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Beryl Rips Through Houston, Killing 4 and Knocking Out Power for Millions


Tropical Storm Beryl blew a path of destruction through the heart of Houston on Monday, turning streets into rivers, killing at least four people and knocking out power to more than two million customers in Texas.

The storm, which hit as a Category 1 hurricane on Monday, weakened as it passed over the city and continued to move north.

But local officials said its relatively modest official strength underestimates its power. As the storm passed through Houston, officials warned people to stay indoors and away from windows, “as if a tornado is coming toward you,” Lina Hidalgo, the top official in Harris County, which includes Houston, cautioned residents.

Its center passed west of the city, meaning Houston was spared the worst effects due to the storm's rotation in the opposite direction.

By Monday afternoon, officials were beginning to assess the devastation, as residents saw downed power lines, damaged homes, downed trees and flooded streets. The city's airport remained closed until the afternoon because of strong winds.

Houstonians have long been accustomed to power outages and bad weather. But Beryl, which began as an unusually powerful hurricane in the Caribbean, was a bad sign, as it arrived early in a hurricane season that was predicted to be unusually active.

“The wind gusts were a lot stronger than I expected for a Cat 1,” said Julie Kickham, a hurricane forecaster in the Montrose area of ​​Houston. “It makes me nervous for the rest of hurricane season.”

It was the second time in less than two months that residents found their city devastated by winds and plunged into darkness. Even before hurricane season began, Houston and its surrounding suburbs were pummeled by unexpectedly strong storms in May, killing at least seven people and leaving thousands without power for days.

A lot more people were without power on Monday: About one in five electricity customers in Texas lost power by noon, and most of the more than 2.7 million outages were at a single power utility, CenterPoint Energy, in the Houston area.

“I don't have the power,” Mayor John Whitmire said during a news conference. “We're all in this together.”

Officials have warned that it could take days for many people in the city to get their electricity and air-conditioning back, with temperatures forecast to reach 90 degrees on Tuesday. In areas where people can afford it, the sounds of backup generators could be heard rumbling in the streets.

Two people were killed inside their homes, which collapsed under the weight of trees brought down by the winds. One man was at home with his family in the Atascocita area north of Houston; the other, a 74-year-old woman, was killed in the northwest area near Interstate 45, officials said.

Mayor Whitmire said the third victim was a civilian employee of the Houston Police Department who drowned when his car was submerged in water. The employee was exiting an interstate highway and fell into a flooded underpass. Mr. Whitmire said the man tried to call other members of the department for help, but they were unable to reach him in time.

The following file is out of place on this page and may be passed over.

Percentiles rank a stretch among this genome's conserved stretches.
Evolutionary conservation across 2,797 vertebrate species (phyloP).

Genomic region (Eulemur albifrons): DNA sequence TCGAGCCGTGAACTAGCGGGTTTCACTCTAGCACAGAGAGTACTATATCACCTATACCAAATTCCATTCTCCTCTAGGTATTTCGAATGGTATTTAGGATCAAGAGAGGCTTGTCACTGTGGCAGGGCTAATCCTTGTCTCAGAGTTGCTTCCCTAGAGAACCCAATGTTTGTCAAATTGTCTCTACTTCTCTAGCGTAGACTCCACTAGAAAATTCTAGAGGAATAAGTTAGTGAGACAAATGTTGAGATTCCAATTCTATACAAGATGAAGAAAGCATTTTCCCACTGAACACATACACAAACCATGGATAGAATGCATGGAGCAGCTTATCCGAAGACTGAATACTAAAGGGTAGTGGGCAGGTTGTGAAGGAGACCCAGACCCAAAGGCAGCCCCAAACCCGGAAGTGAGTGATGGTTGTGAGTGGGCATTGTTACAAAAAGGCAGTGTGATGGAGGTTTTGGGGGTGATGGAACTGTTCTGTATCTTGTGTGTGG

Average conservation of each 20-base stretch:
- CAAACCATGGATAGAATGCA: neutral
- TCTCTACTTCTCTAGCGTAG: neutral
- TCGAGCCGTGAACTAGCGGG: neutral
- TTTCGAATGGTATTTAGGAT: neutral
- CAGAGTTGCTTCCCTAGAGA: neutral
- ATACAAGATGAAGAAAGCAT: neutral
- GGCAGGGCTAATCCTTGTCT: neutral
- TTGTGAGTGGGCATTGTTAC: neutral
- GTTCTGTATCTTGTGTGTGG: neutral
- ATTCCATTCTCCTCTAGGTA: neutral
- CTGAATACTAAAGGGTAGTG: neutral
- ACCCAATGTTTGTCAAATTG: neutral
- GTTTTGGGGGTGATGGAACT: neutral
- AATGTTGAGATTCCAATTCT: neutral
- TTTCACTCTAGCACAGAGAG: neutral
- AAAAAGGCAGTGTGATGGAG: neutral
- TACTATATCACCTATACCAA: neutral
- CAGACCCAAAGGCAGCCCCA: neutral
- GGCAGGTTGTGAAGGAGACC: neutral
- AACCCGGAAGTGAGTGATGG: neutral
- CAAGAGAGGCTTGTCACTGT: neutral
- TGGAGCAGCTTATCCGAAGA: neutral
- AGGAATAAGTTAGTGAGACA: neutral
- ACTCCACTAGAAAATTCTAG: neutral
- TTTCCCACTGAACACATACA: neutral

A fourth death, caused by a house fire on Monday morning, was also linked to the storm.

Like previous powerful hurricanes that struck the city, Beryl altered Houston's urban landscape.

Trees blocked roads. Toads, whose mating calls are usually heard at night when the weather cools, were singing in daylight. Parts of highways were flooded with water that turned into whitecaps, looking like a rough sea in the middle of the city.

Rescuers used a crane to pull a man out of a pickup truck that was surrounded by rough and rising waters on Highway 288. Assistant Police Chief Thomas Hardin said at least eight people had been rescued from the swift waters by midday.

Many of Houston's bayous, which help drain water away from the city during storms, are filled to their banks, or in some cases overflowing. Flood Warning System Water levels were above capacity at several locations, including one near downtown.

Fuel giant Marathon Petroleum said on monday Its Galveston Bay refinery briefly lost power during the storm, and was burning excess gas as a safety measure.

But unlike Hurricane Harvey in 2017, which lingered over the city and dumped rain for days, Hurricane Beryl passed through Houston relatively quickly, causing floodwaters to slowly recede by midday and not causing widespread industrial damage.

By day's end, some coastal areas were beginning to recover from the storm and return to their normal rhythms. In the city of Galveston along the Gulf of Mexico, many people gathered at Robert's Lafitte bar two blocks from the beach. The owner, Scott Butler, said the bar had no power but there was plenty to drink.

The storm was expected to move across eastern Texas toward Shreveport, La., and Texarkana, Arkansas.

Contributed reporting Evan Penn, Steve Kenny, Edgar Sandoval And Rick Rojas,

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